Stepping away from the warmth of the fireplace at my host’s home 20km out of town, I donned my winter garb and opened the front door to the eerie quiet that settles over the far north after sunset. Bill, the lone fellow who ran this remote little bed and breakfast out of his home, ambled over from the next room and looked out at the starry night over my shoulder. “Going for a walk?” he asked. I nodded. Without a word, he rummaged through the closet by the front door. Amidst the boots, coats, and furs that fill the alcove, he pulled out a gun, double-checked to make sure it is loaded, and handed it to me. “You know how to use this?” he asked. I nodded. “Watch out for polar bears, and mind the wolves that have been around the yard lately.”
Churchill is a difficult place to wander around safely, and therein lies perhaps the greatest logistical challenge for the visiting photographer. For those who prefer to wander alone, you can’t really do that here. An off road vehicle and a gun are required to access much of the wilderness. The good thing is that their is great ecotourism infrastructure in place to open up the wilderness to you. Dogsleds, tundra buggies, and zodiacs are commandeered by knowledgeable guides daily.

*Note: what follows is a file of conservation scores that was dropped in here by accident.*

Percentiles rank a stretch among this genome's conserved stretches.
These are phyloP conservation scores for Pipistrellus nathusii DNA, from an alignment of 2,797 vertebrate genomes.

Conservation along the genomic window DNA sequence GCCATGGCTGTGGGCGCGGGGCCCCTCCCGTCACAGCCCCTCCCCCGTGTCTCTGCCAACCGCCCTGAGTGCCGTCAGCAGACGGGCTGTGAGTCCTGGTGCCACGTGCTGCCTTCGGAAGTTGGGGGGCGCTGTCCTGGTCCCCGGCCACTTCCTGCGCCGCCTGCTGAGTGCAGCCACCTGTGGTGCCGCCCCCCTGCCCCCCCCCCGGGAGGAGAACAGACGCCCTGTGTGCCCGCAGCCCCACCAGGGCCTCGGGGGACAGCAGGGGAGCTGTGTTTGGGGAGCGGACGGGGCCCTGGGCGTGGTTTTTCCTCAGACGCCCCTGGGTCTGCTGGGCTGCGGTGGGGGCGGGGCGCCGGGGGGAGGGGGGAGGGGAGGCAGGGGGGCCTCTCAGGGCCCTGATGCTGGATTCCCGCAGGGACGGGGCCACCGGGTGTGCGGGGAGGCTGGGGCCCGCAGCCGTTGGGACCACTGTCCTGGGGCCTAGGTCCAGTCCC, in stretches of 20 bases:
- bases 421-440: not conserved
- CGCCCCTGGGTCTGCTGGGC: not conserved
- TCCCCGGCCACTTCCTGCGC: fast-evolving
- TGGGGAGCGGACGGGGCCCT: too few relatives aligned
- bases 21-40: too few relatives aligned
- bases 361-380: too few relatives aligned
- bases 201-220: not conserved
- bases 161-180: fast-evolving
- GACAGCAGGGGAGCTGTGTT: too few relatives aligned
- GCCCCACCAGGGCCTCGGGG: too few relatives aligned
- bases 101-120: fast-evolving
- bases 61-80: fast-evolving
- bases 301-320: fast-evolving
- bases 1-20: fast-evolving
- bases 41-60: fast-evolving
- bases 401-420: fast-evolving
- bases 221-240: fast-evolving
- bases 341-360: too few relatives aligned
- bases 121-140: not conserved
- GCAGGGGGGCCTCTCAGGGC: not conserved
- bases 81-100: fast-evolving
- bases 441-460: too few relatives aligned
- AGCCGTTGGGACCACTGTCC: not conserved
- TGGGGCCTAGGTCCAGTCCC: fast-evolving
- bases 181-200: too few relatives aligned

First, understand the climate you are entering, and make sure you have proper clothing. This is a requirement to merely be outside in the cold and doubly so for us photographers, who often have to patiently wait in stillness for light, subject, and conditions to change. Bring more layers than you anticipate needing; I’ve never regretted bringing too much, but have often regretted leaving an extra pair of long underwear at home.
Second, know the environment you are entering, or hire a guide who does. Understand that daylight hours tend to be short in winter, whiteout storms can come up quickly, smooth surfaces (snow, glaciers, ice, etc) can have hidden dangers underneath, and animals can be hidden in plain sight with seasonal camouflage.
Third, know your camera gear well. You need to be able to operate your gear through layers of clothing and essentially operate it blind.